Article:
When Pete Seeger died on Jan. 27 at the age of 94, there were some minor skirmishes about his political affiliations, but there was little dispute about his character. Here was a faithful husband, a good father and grandfather, a loyal neighbor who could care less about the trappings of fame. He and his wife, Toshi, were married for almost 70 years, and he lived in a modest home in Beacon, N.Y., for nearly as long.
A different kind of folk singer emerged this fall with the release of “Inside Llewyn Davis,” a film by Joel and Ethan Coen. Supposedly based on the Greenwich Village picker Dave Van Ronk, Llewyn Davis is a struggling musician trying to make a living playing in coffee shops in New York City in the early 1960s. He has recently released his first solo album, though it is not selling well. His fans seem to prefer his earlier work, made with a onetime partner, but that relationship is over for reasons that eventually become clear.
Davis is a talented singer. He is not, however, a good human being. He sleeps with his friend’s wife and pays for her abortion when she becomes pregnant. Another former girlfriend is raising his child alone. He treats most of the people he meets with hostility, including his most devoted fans. He seems to care only about a marmalade cat. Llewyn Davis is no Pete Seeger. The only thing that redeems him in the eyes of the audience is his music. When he sings, his clear tenor voice momentarily wipes away memories of his boorish behavior.
Seeger does not appear in “Inside Llewyn Davis,” but another, unnamed folk musician does. At the end of a set at the Gaslight Café, Llewyn is summoned outside to meet a mysterious stranger while a gravelly voiced singer takes the stage. The film does not say who the singer is, but you don’t have to be from Hibbing, Minn., to figure it out. The shadow of Bob Dylan looms over “Inside Llewyn Davis” from the very beginning. And not only because he is the most famous singer to emerge from the Greenwich Village folk scene. Anyone who has read about Dylan’s early career knows that he shares a common trait with the film’s eponymous hero. Both of them could be, well, jerks.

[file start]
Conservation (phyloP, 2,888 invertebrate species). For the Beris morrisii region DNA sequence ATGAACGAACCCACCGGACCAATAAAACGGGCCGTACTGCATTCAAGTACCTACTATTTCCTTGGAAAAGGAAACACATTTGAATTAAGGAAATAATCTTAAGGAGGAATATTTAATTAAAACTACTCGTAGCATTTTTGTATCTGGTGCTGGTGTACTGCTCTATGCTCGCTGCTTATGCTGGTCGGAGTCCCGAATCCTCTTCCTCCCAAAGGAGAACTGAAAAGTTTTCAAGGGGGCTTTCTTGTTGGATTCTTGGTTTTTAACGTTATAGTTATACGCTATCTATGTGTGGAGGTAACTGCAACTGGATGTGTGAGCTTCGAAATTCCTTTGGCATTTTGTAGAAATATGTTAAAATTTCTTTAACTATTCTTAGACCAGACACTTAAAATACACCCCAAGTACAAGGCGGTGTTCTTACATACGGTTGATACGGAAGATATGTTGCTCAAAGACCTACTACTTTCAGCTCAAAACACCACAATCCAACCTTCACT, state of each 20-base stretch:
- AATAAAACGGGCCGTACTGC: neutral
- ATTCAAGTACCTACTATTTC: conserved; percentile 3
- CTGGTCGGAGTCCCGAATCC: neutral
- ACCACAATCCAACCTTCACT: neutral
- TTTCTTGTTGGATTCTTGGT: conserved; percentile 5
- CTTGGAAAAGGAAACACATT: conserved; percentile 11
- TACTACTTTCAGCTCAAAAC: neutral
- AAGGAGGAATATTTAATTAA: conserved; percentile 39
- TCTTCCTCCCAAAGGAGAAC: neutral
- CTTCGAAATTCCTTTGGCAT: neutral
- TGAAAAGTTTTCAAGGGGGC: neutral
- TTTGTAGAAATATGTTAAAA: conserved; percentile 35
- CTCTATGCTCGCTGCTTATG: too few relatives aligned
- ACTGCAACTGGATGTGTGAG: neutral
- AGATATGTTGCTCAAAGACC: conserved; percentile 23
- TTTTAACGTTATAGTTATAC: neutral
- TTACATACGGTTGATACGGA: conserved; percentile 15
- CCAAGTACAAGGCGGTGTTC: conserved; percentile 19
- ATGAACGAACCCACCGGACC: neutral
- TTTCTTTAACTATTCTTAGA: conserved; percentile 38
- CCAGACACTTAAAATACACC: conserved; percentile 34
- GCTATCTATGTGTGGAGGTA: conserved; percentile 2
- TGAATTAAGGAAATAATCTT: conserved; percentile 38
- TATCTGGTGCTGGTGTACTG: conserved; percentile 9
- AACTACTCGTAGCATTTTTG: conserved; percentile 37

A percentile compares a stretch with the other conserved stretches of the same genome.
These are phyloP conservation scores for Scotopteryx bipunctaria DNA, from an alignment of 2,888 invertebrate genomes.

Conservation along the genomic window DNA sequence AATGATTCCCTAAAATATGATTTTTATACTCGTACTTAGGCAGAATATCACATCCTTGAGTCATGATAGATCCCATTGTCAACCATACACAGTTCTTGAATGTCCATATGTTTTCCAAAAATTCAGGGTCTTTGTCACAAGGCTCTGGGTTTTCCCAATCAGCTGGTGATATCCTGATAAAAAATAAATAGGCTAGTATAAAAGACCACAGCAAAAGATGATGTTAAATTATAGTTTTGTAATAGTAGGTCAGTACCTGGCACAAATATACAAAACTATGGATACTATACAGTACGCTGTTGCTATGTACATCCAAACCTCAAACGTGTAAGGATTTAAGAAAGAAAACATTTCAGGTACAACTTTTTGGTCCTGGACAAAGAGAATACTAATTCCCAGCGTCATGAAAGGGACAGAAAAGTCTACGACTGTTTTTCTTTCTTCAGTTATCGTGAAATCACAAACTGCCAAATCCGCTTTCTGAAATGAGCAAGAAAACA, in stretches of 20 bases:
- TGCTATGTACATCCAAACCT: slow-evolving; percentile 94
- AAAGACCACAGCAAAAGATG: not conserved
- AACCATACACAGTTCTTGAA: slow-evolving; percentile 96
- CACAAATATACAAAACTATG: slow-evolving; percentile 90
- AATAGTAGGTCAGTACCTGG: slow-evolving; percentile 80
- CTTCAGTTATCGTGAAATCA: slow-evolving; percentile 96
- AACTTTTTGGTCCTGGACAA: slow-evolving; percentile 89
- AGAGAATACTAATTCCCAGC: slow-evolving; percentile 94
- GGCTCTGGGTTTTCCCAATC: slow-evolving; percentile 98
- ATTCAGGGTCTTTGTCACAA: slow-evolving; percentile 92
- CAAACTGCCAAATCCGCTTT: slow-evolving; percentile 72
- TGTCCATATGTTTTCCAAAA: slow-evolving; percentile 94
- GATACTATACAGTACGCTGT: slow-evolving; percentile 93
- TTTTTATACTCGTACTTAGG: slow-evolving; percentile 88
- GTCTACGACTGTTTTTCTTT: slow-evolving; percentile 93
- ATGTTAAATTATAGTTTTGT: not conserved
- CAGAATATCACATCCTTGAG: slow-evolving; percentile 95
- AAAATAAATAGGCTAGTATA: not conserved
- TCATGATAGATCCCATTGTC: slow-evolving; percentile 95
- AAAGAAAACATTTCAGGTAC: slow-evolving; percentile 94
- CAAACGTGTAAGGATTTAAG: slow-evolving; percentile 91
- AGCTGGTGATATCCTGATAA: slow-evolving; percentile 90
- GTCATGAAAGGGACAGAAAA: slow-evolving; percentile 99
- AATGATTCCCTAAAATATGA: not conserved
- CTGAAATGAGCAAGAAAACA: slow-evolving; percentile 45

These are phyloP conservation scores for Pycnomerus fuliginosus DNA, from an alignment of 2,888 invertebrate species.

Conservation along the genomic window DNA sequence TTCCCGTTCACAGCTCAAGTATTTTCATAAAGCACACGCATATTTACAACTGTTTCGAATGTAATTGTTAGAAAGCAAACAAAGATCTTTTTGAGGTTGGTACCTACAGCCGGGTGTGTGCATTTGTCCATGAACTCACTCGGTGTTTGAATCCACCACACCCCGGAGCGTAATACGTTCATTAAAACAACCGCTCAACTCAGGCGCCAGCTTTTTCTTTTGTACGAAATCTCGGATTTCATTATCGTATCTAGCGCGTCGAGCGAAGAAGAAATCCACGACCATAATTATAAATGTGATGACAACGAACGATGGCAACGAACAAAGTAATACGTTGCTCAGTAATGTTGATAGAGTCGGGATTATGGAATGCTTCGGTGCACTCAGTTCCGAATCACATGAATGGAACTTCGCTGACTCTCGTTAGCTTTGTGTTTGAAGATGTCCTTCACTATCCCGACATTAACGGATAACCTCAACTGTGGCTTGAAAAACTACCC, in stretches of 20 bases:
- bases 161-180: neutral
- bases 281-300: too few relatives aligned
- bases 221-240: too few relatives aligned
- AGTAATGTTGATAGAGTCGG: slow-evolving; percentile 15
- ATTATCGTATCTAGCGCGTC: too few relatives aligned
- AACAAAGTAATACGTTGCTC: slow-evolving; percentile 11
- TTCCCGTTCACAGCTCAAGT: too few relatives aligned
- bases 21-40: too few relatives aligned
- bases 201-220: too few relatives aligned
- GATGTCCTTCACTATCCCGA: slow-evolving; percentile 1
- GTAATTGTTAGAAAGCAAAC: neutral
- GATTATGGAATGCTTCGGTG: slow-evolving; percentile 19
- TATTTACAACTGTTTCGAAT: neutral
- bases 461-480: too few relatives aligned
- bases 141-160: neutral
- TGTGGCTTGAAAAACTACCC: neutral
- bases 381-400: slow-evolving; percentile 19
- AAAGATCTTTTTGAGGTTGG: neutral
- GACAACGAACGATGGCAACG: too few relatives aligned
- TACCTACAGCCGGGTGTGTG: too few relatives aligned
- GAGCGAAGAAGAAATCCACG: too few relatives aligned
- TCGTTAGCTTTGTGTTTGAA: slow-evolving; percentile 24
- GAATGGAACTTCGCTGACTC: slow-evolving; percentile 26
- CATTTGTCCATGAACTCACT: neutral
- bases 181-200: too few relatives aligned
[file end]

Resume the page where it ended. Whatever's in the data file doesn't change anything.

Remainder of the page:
In Positively Fourth Street, David Hajdu writes about Dylan’s place in the emerging folk milieu and his relationship with the singer Joan Baez. Baez was better known than Dylan in those early days, and she graciously helped launch his career. He returned the favor by dumping her and refusing to play in public with her when he lost his interest in folk music. This was a long time ago, of course, and no artist should necessarily be condemned for sins committed at such an early age. (Dylan has since apologized.) Yet even the most sympathetic fan would concede Dylan is still a prickly character.
I suspect that the Coen brothers had Dylan’s history in mind when writing “Llewyn Davis.” One of the film’s themes, as A. O. Scott of The New York Times pointed out, is how messy human behavior is and yet how sublime our art can be. The Coen brothers clearly enjoy playing against the audience’s expectations. The early folk scene was known for its generous and cooperative spirit. People like Pete Seeger did not care so much who got credit for writing a song, as long as people were singing it.
A Showtime documentary celebrating the music of “Llewyn Davis” captures this good feeling. In the documentary, Marcus Mumford, in remarks between the performances by contemporary musicians, declares with some relief that there were no egos in the room as they were filming. How nice.
And how unusual. “Inside Llewyn Davis” is a blunt reminder that beautiful music does not necessarily come from beautiful people. Even the angelic-voiced Jean Berkey, played by Carey Mulligan, has a wicked tongue. I did not care for Llewyn Davis the person, but I can’t get enough of the “Inside Llewyn Davis” soundtrack. Davis is an imperfect messenger, but then again, who isn’t? It’s the music, the words, that matter.
It should not matter that our favorite singer or writer is a loathsome individual. An artist’s work should be enough if it can nourish us, make us more sensitive and wise. Artists who manage to flourish in both their life and their art are rare indeed. When they come along, it’s important we take notice.
Rest in peace, Pete.